Red River Zoo Trains Camels for Veterinary Procedures
Zoo staff work with these intelligent animals during training sessions and close supervision
FARGO– The Red River Zoo is home to four Bactrian Camels who are not lacking in the personality category.
“They’re absolutely magnificent animals and great fun to work with,” Red River Zoo veterinarian Dr. Tom Colville said.
Zoo staff work with these intelligent animals during training sessions and close supervision.
“They’re learning all of the time,” Dr. Colville said. “They’re always watching us, they’re always paying attention to what’s going on. So, sometimes they’ll pick up a behavior that we’re not deliberately trying to teach them. They’ve just picked it up in the process.”
Their training prepares them for the vet who will need to draw blood and give them vaccinations.
To accomplish this, the zoo’s veterinarian makes regular physical contact with the camels so they aren’t alarmed when it’s time to administer a vaccine.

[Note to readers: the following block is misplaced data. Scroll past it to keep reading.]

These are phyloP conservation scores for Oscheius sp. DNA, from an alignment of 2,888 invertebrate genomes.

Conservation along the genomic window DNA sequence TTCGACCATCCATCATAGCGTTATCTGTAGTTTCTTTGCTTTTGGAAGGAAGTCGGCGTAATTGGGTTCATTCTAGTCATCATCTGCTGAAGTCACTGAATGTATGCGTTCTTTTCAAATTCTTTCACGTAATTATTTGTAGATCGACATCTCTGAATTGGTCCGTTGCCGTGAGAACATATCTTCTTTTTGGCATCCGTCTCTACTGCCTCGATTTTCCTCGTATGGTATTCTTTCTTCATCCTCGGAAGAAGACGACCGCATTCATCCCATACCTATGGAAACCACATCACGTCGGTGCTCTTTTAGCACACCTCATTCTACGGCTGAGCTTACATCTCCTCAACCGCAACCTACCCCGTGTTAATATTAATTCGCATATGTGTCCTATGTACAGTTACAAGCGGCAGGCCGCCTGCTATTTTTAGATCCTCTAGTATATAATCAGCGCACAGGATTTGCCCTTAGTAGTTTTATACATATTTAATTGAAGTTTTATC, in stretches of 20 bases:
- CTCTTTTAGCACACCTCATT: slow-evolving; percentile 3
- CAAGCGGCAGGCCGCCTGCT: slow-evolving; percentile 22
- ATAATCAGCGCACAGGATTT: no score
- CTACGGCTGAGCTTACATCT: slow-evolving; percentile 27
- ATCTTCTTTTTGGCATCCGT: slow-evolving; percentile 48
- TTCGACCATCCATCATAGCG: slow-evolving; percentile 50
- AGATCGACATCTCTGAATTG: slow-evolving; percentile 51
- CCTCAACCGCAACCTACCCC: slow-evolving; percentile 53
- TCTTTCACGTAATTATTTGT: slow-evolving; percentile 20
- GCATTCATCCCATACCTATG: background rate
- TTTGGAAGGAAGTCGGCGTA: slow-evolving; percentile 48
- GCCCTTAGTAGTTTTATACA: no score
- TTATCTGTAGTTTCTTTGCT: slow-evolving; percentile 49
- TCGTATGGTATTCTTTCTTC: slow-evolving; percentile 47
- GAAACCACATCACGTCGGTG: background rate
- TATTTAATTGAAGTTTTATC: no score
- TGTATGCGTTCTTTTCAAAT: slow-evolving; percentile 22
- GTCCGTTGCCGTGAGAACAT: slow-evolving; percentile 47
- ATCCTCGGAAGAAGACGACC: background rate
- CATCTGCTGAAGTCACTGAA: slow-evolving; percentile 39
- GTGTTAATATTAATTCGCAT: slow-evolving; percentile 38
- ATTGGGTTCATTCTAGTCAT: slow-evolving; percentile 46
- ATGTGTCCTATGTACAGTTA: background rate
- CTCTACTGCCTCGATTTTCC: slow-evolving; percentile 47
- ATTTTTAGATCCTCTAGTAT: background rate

“We don’t want it to come as a complete surprise to them,” Dr. Colville said. “We want them to be used to us touching them and handling them.”
These camels are native to the Gobi Desert, which has a climate very similar to Fargo.
With a coat of fur keeping them warm in the winter, they spend their days outside and have the option to sleep inside the facility at night.
“We try to provide our animals with as many choices as possible so that they can have control and pick the things they need and want,” Red River Zoo animal curator Erin Teravskis said.
Qara, the youngest camel of the group, was born about 4 months ago.
Zoo staff at the Red River Zoo say that her new energy has brought a different type of charisma to the group.
“Nasan is kind of the protector of the group, looking out for any danger, anything that might threaten the family,” Teravskis said. “Amara is the mother so she’s important for taking care of the baby, and then Sadie kind of acts like a grandma, she’s an older female and she has had babies before.”
Both their intelligence and different personalities make each day at the zoo unique.
“I think I really enjoy working with camels because of their unique personalities, trying to figure out what each one wants and needs, because it’s a little bit different for each one, and providing them a really fabulous life here at the zoo,” Teravskis said.
The zoo is not expecting any more camels at this point.